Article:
Kubernetes #2

By 03/11/2019 March 13th, 2019 No Comments

What does Kubernetes do?

First of all, it gives us good speed. I’m not talking about raw application speed here – that we get something displayed 2 seconds faster, no. It is about the speed with which we can make changes on the infrastructure, leaving the application still available and producing. What is now a huge problem – service windows, changes in the version of Kubernetes fade away. This is possible thanks to the idea of Kubernetes actions based on three main pillars – immutability, declarative configuration and self-healing.

Let’s start with immutability. This idea in the world of Kubernetes but also the world of of containerization, bases itself that once established, the infrastructure can not be modified by the user. The only way to change the configuration is to destroy the old infrastructure and set up a new one with changed parameters. It sounds a bit scary, I know. But when you think about it, this solution has a huge advantage. Lack of changes in the potentially producing infrastructure prevents human errors related to the so-called “well, we changed some-thing some-time ago, but John is no longer working with us and well, we’re not entirely sure… so maybe it’s better not to update?” There are no such situations anymore, because thanks to the fact that the infrastructure is established, it has its own specific configuration, which can be reviewed, and, in case of failure or failed update, we can trace where the error is. The second issue is the fact that when you have an old version of the application (for example, the old version of a container in the repository, along with its configuration), you can always go back to it, or even leave it running for the time of the upgrade, and in the case of a problem, change into a few seconds on the old technology stack. I think it sounds better now, but the question arises how to embrace this in the context hyperscale. The answer to this is a declarative configuration that represents the whole as code.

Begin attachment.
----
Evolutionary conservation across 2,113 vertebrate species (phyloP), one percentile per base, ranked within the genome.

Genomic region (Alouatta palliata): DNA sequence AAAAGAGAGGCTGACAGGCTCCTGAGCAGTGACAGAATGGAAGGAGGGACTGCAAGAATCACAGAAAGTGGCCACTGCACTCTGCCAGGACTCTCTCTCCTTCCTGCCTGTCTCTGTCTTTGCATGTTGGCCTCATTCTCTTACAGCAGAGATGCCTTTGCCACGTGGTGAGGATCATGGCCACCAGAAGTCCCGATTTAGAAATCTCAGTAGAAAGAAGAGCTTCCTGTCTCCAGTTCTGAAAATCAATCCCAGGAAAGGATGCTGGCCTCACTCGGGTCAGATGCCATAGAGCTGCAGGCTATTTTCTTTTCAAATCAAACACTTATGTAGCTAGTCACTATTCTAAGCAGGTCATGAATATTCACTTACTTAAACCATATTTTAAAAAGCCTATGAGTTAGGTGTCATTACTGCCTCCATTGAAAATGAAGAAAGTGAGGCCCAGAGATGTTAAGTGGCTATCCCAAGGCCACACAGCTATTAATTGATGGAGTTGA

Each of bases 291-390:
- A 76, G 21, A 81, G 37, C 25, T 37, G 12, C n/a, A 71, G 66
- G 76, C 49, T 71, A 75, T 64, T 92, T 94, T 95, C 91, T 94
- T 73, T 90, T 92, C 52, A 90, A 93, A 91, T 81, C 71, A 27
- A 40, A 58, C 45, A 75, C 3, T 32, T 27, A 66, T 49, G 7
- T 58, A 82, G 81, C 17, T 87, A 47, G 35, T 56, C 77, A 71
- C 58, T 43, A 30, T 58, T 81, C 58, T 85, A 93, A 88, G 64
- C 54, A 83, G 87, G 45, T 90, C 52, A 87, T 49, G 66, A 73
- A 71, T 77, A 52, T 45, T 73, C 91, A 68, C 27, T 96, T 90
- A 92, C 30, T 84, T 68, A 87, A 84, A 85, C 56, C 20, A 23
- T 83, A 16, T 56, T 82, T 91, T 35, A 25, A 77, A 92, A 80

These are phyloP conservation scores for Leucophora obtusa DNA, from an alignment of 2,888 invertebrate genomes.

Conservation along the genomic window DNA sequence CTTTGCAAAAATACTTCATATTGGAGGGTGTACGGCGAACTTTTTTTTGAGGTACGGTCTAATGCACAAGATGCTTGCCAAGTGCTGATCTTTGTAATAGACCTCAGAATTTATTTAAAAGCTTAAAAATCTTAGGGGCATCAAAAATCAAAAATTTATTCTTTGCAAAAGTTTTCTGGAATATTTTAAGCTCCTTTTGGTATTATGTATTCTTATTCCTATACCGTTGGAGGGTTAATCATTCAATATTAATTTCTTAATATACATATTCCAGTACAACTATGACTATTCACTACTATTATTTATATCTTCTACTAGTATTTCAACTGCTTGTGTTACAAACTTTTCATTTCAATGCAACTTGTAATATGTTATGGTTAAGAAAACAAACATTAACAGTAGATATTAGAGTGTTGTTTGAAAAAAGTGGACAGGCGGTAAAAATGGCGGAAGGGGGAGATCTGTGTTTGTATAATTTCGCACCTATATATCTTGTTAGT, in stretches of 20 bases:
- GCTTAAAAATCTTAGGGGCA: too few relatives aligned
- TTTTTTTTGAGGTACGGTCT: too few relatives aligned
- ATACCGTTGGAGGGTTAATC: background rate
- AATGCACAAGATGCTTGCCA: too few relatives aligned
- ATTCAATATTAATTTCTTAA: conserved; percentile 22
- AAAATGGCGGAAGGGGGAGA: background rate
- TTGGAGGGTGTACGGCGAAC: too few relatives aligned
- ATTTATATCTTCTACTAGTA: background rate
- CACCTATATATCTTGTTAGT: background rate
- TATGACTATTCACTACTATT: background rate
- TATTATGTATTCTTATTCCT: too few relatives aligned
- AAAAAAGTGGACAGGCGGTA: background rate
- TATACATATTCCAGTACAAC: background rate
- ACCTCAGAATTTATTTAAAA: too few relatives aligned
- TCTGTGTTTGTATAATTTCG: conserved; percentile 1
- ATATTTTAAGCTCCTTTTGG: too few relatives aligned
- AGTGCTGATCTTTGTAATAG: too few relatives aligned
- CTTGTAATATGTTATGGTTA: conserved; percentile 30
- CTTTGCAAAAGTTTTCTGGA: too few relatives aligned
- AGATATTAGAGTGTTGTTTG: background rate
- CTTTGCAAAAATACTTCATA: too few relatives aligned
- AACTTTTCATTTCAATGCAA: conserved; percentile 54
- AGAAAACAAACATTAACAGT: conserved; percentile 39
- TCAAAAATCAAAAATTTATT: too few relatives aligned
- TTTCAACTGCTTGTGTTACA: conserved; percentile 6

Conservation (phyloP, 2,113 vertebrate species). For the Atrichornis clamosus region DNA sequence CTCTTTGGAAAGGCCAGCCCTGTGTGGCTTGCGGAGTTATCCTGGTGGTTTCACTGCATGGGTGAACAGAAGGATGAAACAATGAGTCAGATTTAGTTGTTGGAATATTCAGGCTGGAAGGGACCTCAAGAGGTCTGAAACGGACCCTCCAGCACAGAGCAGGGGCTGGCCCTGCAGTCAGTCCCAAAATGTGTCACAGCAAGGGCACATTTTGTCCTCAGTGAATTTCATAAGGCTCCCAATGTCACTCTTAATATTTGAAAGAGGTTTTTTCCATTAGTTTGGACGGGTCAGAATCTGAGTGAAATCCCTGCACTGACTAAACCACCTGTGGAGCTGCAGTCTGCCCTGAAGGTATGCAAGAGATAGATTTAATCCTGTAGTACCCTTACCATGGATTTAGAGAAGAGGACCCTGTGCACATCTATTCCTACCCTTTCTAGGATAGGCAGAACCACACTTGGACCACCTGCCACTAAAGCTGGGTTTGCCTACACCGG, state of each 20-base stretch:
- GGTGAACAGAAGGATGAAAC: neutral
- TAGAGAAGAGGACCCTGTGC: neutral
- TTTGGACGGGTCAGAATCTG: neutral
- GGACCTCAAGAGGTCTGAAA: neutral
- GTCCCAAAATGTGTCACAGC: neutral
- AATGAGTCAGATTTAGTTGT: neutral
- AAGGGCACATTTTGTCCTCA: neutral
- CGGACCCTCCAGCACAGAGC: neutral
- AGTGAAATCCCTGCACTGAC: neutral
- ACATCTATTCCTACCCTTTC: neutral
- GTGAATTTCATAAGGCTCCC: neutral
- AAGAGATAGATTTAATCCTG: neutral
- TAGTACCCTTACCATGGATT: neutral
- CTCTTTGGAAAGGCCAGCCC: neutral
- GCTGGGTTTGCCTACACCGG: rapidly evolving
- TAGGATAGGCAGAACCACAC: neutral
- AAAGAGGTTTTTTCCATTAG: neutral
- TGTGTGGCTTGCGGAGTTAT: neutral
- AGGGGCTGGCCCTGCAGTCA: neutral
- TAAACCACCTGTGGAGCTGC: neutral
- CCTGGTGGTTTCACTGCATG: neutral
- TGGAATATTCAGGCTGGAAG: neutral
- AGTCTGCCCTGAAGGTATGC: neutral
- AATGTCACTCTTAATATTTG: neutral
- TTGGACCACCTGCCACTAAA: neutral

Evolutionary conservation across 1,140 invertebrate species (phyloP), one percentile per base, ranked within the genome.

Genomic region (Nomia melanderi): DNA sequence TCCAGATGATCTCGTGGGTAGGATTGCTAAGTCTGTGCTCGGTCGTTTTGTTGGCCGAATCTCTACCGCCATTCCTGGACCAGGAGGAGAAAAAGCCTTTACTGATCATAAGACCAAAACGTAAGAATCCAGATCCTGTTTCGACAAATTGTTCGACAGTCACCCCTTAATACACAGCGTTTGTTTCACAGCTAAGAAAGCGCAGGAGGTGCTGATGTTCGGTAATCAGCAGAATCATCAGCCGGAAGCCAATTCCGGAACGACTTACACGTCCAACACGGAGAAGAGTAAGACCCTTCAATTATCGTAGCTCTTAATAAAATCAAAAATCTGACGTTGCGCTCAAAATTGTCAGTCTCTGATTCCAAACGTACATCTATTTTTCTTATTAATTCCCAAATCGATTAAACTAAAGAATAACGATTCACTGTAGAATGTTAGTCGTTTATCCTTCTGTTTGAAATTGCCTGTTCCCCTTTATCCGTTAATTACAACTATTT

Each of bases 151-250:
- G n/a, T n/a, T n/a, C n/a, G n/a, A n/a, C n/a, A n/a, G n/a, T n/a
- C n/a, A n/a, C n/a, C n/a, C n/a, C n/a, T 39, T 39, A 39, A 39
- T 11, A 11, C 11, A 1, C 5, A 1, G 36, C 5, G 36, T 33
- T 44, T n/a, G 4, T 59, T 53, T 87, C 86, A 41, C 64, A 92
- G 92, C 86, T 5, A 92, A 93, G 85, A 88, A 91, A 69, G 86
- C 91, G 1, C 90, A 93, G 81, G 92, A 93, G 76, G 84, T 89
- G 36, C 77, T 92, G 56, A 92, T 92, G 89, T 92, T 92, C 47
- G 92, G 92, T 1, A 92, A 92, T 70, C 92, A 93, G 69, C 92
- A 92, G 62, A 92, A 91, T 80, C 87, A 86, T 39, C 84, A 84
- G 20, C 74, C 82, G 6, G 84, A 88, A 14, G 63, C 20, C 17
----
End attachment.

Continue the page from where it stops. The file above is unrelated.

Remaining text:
Yep! There is no clicking; we type in everything neatly and Kubernetes performs the entire infrastructure as described. Before you go about and start thinking along the lines “That’s not a change! Agape, Satanas!”, let me assure you, it is. Up to now, we got used to that when typing in a script that will configure something, it was necessary to write it exactly, line by line, which system was to do what, and it was called an imperative configuration. So, e.g. create a folder, copy files from here to here, and set line 37 such and such. If we made a mistake, the script crashed and in the best-case scenario nothing was done while in the he worst case we had 99.7% of the script executed but nothing worked. Imperative configuration tells you how to get from point A to B and to then to C. In the declarative configuration it is the opposite – we say immediately that we want to get to C. We define the target state, and the platform, in this case Kubernetes, strives to achieve this goal with its, internally sewn in with methods.

It has several advantages, first of which is that we do not have to know all the mechanisms that are responsible for creating the infrastructure. Which translates into time that we can devote to the implementation of the configuration. Kuberentes is a kind of framework with features prepared by someone else that we can politely use. If you want to know how exactly they work, you can immerse yourself in the code of Kubernetes himself because it is available to the public. Second major advantage is the fact that we do not need to care about getting to the desired state as the platform does it for us. In short, this means that if the configuration is somewhere incorrect and the infrastructure is not set up, Kubernetes will clean up after itself and tell us that something is wrong in this and this line. Everything is the implementation side of the coin, but there is also the operational one. Because we keep everything in the in code, we have control over the configuration version of the infrastructure and the possibility of its actual auditing. Transfer of knowledge eventually becomes possible and with it, automatic documentation.